It was hard in those early years. Many church members weren't used to the changes that Pastor Gerber brought. The music was too loud and too contemporary. The clapping, toe tapping, and reaching out to greet fellow worshipers bothered some of the "frozen people," as Presbyterians sometimes laughingly call themselves. The many "singles" activities had some old-timers raising their eyebrows.

Pastor Gerber didn't like to see the church dark, except for Sundays. He set about welcoming all kinds of activities, applying his philosophy: "This isn't a house for saints. It's a hospital for sinners."

Dozens of recovery and support groups, ranging from Hope for the Hurting for families and friends of the homosexual community, to Divorce/Relationship Recovery, meet weekly at the church. PrayerWorks addresses the needs of those who are between jobs or who are under-employed.

"This is a place to heal the wounded," says the Rev. Gerber.

MPPC (Menlo Park Presbyterian Church) historian Bill Russ of Menlo Park says: "He (Walt) seems to have a special sensitivity to what's happening in our local culture, fitting the gospel message of people's needs without compromising the salvation message."

A great example of that is the singles ministry, he says.

"When Walt arrived, the church was mostly families. He made it OK for divorced people to come to church," says Mr. Russ. "Today singles make up about 40 percent of our congregation."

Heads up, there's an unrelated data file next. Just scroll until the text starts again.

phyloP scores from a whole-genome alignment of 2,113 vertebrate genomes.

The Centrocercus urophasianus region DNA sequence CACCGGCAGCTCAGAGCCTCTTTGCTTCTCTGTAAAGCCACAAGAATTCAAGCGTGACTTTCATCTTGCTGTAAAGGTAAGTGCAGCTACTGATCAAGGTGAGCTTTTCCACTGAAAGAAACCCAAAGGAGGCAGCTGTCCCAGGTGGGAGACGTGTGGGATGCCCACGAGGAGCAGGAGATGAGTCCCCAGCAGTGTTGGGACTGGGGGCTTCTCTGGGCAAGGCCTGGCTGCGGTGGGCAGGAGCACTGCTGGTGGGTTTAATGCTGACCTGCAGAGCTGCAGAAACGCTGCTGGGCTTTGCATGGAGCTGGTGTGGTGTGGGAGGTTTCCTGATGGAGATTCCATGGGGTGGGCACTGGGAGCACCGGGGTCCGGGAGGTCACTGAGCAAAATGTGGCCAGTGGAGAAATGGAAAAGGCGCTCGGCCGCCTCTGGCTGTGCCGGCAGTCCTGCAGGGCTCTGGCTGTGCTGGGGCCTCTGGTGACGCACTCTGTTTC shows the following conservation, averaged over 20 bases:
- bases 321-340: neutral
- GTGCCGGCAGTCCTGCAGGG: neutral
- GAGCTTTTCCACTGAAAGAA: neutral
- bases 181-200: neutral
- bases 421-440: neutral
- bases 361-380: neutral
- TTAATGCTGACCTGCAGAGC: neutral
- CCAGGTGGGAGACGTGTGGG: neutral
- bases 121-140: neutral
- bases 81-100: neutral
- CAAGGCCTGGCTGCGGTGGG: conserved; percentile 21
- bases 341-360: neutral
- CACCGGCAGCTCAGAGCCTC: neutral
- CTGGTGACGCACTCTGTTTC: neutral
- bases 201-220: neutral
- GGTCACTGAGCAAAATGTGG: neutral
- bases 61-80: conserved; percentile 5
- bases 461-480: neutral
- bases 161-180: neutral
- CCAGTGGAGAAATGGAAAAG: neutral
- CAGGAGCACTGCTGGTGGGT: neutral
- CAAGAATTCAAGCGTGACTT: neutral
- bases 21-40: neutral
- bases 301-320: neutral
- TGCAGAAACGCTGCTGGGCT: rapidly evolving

Young families are also responsible for a large portion of the church's growth, says Mr. Russ.

Nancy Parker, regional associate in the church's department of congregational care, says of the Rev. Gerber: "I've watched him step back and I don't see this church changing dramatically [with his retirement]. There's a certain excitement with change, as well as fear. They'll miss Walt, but there are a lot of good people out there. They don't want a church that worships Walt. After all, God's in charge."

In 2002, more than 200 events a week occur at the church, according to the church's annual report, from FOG (Friends of God) Diner dinners for 250 members and friends on Saturday night, to five worship services on Saturday night and Sunday, plus two special services for singles. More than 1,000 adults attend Bible studies each week and 200 mothers gather weekly for the Mothers Together program. More than 1,000 children are registered in the children's ministries.

Some have called Menlo Presbyterian the Church of Silicon Valley. With a high-tech sound system, video monitors along the aisles for worshipers in the back of the sanctuary, and two huge screens flanking the lectern, the church plays to a tech-wise congregation that includes many high-powered movers and shakers.

"Competence and excellence are expected around here," says the Rev. Gerber. "It's a pretty high bar; a lot of chiefs, no Indians."

MPPC is also involved in 50 ministries in all parts of the world. Twenty-seven church members do mission work full time. Last year short- term mission teams were sent into Kiev, Ukraine; Juarez, Rancho Santa Marta and Mexicali, Mexico; and destinations in Ethiopia, China, Costa Rica, India, and Russia, among others.

Upcoming mission trips include volunteering for two weeks at a camp for at-risk youth in Kiev in July and August; or joining a team to be involved with children's ministry and light construction with members of a local church August 9-18 in Costa Rica. The church also finances scholarships for 60 Fuller Seminary students.